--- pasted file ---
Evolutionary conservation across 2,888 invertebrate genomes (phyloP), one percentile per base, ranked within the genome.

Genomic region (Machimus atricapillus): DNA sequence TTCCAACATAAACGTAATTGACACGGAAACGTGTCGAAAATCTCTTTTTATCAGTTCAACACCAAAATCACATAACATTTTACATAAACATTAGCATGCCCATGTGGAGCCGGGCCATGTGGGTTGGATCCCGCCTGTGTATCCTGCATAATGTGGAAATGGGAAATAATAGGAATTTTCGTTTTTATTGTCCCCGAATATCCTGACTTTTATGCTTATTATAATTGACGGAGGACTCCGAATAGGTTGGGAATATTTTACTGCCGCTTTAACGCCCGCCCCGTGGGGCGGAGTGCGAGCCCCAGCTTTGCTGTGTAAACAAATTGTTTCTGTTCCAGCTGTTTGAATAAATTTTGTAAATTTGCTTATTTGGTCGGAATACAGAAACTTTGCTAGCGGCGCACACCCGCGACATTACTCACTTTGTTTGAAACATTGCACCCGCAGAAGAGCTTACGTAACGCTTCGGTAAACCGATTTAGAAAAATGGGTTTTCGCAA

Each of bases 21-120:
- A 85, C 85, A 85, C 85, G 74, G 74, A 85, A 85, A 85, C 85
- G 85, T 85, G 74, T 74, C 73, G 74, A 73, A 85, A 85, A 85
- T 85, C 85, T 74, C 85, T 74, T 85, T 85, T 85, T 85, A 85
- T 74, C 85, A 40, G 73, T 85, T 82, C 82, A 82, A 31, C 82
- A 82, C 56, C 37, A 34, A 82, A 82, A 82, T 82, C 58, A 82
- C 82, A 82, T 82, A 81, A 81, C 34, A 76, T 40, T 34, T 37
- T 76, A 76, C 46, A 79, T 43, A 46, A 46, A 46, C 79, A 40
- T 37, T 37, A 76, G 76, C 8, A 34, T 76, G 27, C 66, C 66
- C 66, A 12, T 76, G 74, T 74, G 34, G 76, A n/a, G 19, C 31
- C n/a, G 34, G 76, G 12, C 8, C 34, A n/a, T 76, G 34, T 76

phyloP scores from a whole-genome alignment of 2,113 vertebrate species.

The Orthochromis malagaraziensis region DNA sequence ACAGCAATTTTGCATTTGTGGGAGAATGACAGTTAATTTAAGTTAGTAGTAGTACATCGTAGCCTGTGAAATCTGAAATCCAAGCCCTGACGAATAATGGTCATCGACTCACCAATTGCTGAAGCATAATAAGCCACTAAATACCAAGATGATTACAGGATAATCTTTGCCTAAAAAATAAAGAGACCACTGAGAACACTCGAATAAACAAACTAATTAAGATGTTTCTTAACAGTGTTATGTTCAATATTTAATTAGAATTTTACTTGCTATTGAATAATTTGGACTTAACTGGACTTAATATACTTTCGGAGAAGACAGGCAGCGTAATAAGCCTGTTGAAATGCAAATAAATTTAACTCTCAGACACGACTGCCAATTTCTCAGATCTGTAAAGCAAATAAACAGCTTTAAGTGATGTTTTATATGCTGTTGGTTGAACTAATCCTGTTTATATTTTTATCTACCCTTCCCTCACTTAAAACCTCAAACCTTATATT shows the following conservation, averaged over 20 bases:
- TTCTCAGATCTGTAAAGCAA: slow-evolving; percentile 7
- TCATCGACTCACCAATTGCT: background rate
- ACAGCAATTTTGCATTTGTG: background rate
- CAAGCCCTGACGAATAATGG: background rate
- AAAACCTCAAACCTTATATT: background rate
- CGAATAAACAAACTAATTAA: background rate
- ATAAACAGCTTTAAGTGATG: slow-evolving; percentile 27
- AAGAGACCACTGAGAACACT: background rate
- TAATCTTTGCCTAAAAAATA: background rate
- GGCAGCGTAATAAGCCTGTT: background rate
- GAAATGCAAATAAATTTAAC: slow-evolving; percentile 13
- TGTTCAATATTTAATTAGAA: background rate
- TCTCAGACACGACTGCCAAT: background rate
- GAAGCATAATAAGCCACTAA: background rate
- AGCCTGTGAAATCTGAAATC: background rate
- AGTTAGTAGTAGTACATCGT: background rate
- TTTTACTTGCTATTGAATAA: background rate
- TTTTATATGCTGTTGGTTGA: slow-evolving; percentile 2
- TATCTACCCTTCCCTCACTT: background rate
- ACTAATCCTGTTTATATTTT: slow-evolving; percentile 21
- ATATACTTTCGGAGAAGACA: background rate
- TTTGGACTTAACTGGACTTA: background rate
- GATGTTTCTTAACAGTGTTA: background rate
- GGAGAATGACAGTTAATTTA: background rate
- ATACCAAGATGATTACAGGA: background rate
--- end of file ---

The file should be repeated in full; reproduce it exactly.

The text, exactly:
Evolutionary conservation across 2,888 invertebrate genomes (phyloP), one percentile per base, ranked within the genome.

Genomic region (Machimus atricapillus): DNA sequence TTCCAACATAAACGTAATTGACACGGAAACGTGTCGAAAATCTCTTTTTATCAGTTCAACACCAAAATCACATAACATTTTACATAAACATTAGCATGCCCATGTGGAGCCGGGCCATGTGGGTTGGATCCCGCCTGTGTATCCTGCATAATGTGGAAATGGGAAATAATAGGAATTTTCGTTTTTATTGTCCCCGAATATCCTGACTTTTATGCTTATTATAATTGACGGAGGACTCCGAATAGGTTGGGAATATTTTACTGCCGCTTTAACGCCCGCCCCGTGGGGCGGAGTGCGAGCCCCAGCTTTGCTGTGTAAACAAATTGTTTCTGTTCCAGCTGTTTGAATAAATTTTGTAAATTTGCTTATTTGGTCGGAATACAGAAACTTTGCTAGCGGCGCACACCCGCGACATTACTCACTTTGTTTGAAACATTGCACCCGCAGAAGAGCTTACGTAACGCTTCGGTAAACCGATTTAGAAAAATGGGTTTTCGCAA

Each of bases 21-120:
- A 85, C 85, A 85, C 85, G 74, G 74, A 85, A 85, A 85, C 85
- G 85, T 85, G 74, T 74, C 73, G 74, A 73, A 85, A 85, A 85
- T 85, C 85, T 74, C 85, T 74, T 85, T 85, T 85, T 85, A 85
- T 74, C 85, A 40, G 73, T 85, T 82, C 82, A 82, A 31, C 82
- A 82, C 56, C 37, A 34, A 82, A 82, A 82, T 82, C 58, A 82
- C 82, A 82, T 82, A 81, A 81, C 34, A 76, T 40, T 34, T 37
- T 76, A 76, C 46, A 79, T 43, A 46, A 46, A 46, C 79, A 40
- T 37, T 37, A 76, G 76, C 8, A 34, T 76, G 27, C 66, C 66
- C 66, A 12, T 76, G 74, T 74, G 34, G 76, A n/a, G 19, C 31
- C n/a, G 34, G 76, G 12, C 8, C 34, A n/a, T 76, G 34, T 76

phyloP scores from a whole-genome alignment of 2,113 vertebrate species.

The Orthochromis malagaraziensis region DNA sequence ACAGCAATTTTGCATTTGTGGGAGAATGACAGTTAATTTAAGTTAGTAGTAGTACATCGTAGCCTGTGAAATCTGAAATCCAAGCCCTGACGAATAATGGTCATCGACTCACCAATTGCTGAAGCATAATAAGCCACTAAATACCAAGATGATTACAGGATAATCTTTGCCTAAAAAATAAAGAGACCACTGAGAACACTCGAATAAACAAACTAATTAAGATGTTTCTTAACAGTGTTATGTTCAATATTTAATTAGAATTTTACTTGCTATTGAATAATTTGGACTTAACTGGACTTAATATACTTTCGGAGAAGACAGGCAGCGTAATAAGCCTGTTGAAATGCAAATAAATTTAACTCTCAGACACGACTGCCAATTTCTCAGATCTGTAAAGCAAATAAACAGCTTTAAGTGATGTTTTATATGCTGTTGGTTGAACTAATCCTGTTTATATTTTTATCTACCCTTCCCTCACTTAAAACCTCAAACCTTATATT shows the following conservation, averaged over 20 bases:
- TTCTCAGATCTGTAAAGCAA: slow-evolving; percentile 7
- TCATCGACTCACCAATTGCT: background rate
- ACAGCAATTTTGCATTTGTG: background rate
- CAAGCCCTGACGAATAATGG: background rate
- AAAACCTCAAACCTTATATT: background rate
- CGAATAAACAAACTAATTAA: background rate
- ATAAACAGCTTTAAGTGATG: slow-evolving; percentile 27
- AAGAGACCACTGAGAACACT: background rate
- TAATCTTTGCCTAAAAAATA: background rate
- GGCAGCGTAATAAGCCTGTT: background rate
- GAAATGCAAATAAATTTAAC: slow-evolving; percentile 13
- TGTTCAATATTTAATTAGAA: background rate
- TCTCAGACACGACTGCCAAT: background rate
- GAAGCATAATAAGCCACTAA: background rate
- AGCCTGTGAAATCTGAAATC: background rate
- AGTTAGTAGTAGTACATCGT: background rate
- TTTTACTTGCTATTGAATAA: background rate
- TTTTATATGCTGTTGGTTGA: slow-evolving; percentile 2
- TATCTACCCTTCCCTCACTT: background rate
- ACTAATCCTGTTTATATTTT: slow-evolving; percentile 21
- ATATACTTTCGGAGAAGACA: background rate
- TTTGGACTTAACTGGACTTA: background rate
- GATGTTTCTTAACAGTGTTA: background rate
- GGAGAATGACAGTTAATTTA: background rate
- ATACCAAGATGATTACAGGA: background rate